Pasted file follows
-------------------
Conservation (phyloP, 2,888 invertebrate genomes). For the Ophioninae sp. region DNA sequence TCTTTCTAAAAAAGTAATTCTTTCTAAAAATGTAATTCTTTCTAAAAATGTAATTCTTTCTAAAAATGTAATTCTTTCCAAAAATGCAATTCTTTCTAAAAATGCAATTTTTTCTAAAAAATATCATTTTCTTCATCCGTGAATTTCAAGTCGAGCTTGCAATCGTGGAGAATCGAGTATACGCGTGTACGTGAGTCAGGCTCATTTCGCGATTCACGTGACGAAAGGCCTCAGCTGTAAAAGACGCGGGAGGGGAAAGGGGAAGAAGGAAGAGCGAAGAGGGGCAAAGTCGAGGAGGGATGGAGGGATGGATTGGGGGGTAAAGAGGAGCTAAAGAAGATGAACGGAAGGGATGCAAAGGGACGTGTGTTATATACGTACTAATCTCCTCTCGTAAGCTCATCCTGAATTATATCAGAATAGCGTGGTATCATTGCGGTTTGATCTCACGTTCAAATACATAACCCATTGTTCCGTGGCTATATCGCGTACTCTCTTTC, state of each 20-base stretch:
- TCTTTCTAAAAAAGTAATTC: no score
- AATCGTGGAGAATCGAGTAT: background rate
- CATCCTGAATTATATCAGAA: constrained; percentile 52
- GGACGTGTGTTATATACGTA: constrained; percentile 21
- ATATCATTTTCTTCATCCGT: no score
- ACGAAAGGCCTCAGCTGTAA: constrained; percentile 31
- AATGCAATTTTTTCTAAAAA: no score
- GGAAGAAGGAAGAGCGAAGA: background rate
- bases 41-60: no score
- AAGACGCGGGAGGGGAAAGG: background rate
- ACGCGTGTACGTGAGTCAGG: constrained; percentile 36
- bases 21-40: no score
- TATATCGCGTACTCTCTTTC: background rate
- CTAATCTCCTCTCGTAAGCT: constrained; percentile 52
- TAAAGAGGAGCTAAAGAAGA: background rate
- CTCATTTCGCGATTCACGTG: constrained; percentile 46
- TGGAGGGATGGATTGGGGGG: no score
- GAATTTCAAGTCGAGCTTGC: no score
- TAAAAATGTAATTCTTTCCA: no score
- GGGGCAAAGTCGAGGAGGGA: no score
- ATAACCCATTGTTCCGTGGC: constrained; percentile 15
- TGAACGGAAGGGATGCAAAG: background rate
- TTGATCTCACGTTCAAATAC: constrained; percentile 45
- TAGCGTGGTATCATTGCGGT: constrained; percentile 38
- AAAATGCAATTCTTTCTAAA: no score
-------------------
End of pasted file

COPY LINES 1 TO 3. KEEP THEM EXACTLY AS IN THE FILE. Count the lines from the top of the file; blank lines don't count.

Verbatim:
Conservation (phyloP, 2,888 invertebrate genomes). For the Ophioninae sp. region DNA sequence TCTTTCTAAAAAAGTAATTCTTTCTAAAAATGTAATTCTTTCTAAAAATGTAATTCTTTCTAAAAATGTAATTCTTTCCAAAAATGCAATTCTTTCTAAAAATGCAATTTTTTCTAAAAAATATCATTTTCTTCATCCGTGAATTTCAAGTCGAGCTTGCAATCGTGGAGAATCGAGTATACGCGTGTACGTGAGTCAGGCTCATTTCGCGATTCACGTGACGAAAGGCCTCAGCTGTAAAAGACGCGGGAGGGGAAAGGGGAAGAAGGAAGAGCGAAGAGGGGCAAAGTCGAGGAGGGATGGAGGGATGGATTGGGGGGTAAAGAGGAGCTAAAGAAGATGAACGGAAGGGATGCAAAGGGACGTGTGTTATATACGTACTAATCTCCTCTCGTAAGCTCATCCTGAATTATATCAGAATAGCGTGGTATCATTGCGGTTTGATCTCACGTTCAAATACATAACCCATTGTTCCGTGGCTATATCGCGTACTCTCTTTC, state of each 20-base stretch:
- TCTTTCTAAAAAAGTAATTC: no score
- AATCGTGGAGAATCGAGTAT: background rate